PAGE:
Laughing Anne

While we were hanging about near the water’s edge, as sailors idling ashore like to do (it was in the open space before the Harbour Office of a great Eastern Port),* a man came toward us from the ‘front’ of business houses, aiming obliquely at the landing steps. He attracted my attention because in the movement of figures in white drill suits on the pavement from which he stepped, his costume, the usual tunic and trousers, being made of light grey flannel, made him noticeable.

I had time to observe him. He was stout, but he was not grotesque. His face was round and smooth, his complexion very fair. On his nearer approach I saw a little mustache made all the fairer by a good many white hairs. And he had, for a stout man, quite a good chin. In passing us he exchanged nods with the friend I was with and smiled.

My friend was Hollis, the fellow who had so many adventures and had known so many queer people in that part of the (more or less) gorgeous East in the good old days. He said:

‘That’s a good man. I don’t mean good in the sense of smart of skilful in his trade. I mean a really good man.’

I turned round at once to look at the phenomenon. The ‘really good man’ had a very broad back. I saw him signal a sampan* to come alongside, get into it and go off in the direction of a cluster of local steamers anchored close inshore.

I said: ‘He’s a seaman, isn’t he?’

‘Yes. Commands that biggish dark-green painted steamer, Sissie*—Glasgow. He has never commanded anything else but the Sissie—Glasgow,* only it wasn’t always the same Sissie. The first he had was about half the length of this one, and we used to tell poor Davidson that she was a size too small for him. Even at that time Davidson had bulk. We warned him he would get callouses on his shoulders and elbows because of the tight fit of his command. And Davidson could well afford the smiles he gave us for our chaff. He made lots of money in her. She belonged to a portly Chinaman who resembled a Mandarin* in a picture book, with goggles and thin, drooping mustaches, and as dignified as only a Celestial* knows how to be.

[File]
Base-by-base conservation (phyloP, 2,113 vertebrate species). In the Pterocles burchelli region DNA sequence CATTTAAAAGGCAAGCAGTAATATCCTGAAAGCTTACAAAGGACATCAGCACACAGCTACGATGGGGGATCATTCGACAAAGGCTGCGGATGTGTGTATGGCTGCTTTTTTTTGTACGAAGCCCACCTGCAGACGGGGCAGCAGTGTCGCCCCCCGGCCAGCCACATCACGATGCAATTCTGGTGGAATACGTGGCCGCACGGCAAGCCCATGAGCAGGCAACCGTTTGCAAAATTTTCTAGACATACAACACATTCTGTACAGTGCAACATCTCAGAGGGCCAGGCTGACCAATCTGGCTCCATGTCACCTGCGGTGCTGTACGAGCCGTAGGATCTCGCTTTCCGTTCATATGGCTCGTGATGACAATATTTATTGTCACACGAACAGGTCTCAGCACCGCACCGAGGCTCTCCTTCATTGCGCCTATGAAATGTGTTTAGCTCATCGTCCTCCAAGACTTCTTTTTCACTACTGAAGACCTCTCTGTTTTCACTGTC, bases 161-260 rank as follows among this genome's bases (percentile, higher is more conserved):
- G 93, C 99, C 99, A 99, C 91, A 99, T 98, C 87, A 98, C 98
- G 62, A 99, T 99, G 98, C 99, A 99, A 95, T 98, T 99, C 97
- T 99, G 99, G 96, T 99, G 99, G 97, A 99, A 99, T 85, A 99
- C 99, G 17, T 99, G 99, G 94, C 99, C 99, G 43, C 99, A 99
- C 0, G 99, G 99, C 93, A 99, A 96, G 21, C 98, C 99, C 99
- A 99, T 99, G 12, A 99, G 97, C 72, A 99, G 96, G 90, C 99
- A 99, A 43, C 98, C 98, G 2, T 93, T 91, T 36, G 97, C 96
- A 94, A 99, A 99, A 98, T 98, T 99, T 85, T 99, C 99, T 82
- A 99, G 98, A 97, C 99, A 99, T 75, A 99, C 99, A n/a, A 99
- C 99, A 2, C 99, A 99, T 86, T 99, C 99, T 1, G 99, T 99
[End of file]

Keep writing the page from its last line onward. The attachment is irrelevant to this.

‘The best of Chinamen as employers is that they have such gentlemanly instincts. Once they become convinced that you are a straight man, they give you their unbounded confidence. You simply can’t do wrong, then. And they are pretty quick judges of character, too. Davidson’s Chinaman was the first to find out his worth, on some theoretical principle. One day in his counting-house, before several white men he was heard to declare: “Captain Davidson is a good man.” And that settled it. After that you couldn’t tell if it was Davidson who belonged to the Chinaman or the Chinaman who belonged to Davidson. It was he who shortly before he died ordered in Glasgow the new Sissie for Davidson to command.

‘She was really meant to comfort poor Davidson. Can you fancy anything more naïvely touching than this old Mandarin spending several thousand pounds to console his white man. Well, there she is. The old Madarin’s sons have inherited her and Davidson with her; and he commands her; and what with his salary and trading privileges he makes a lot of money; and everything is as before; and Davidson even smiles—you have seen it? Well, the smile’s the only thing which isn’t as before.’

‘Tell me, Hollis,’ I asked, ‘what do you mean by good—in this connection?’

‘Well—there are men who are born good just as others are born witty. What I mean is his nature. No simpler, more scrupulously delicate soul had ever lived in such a—a—comfortable envelope. How we used to laugh at Davidson’s fine scruples! In short, he’s thoroughly humane, and I don’t imagine there can be much of any other sort of goodness that counts on this earth. And as he’s that, with a shade of particular refinement, I may well call him a “really good man.”’

  By PanEris using Melati.

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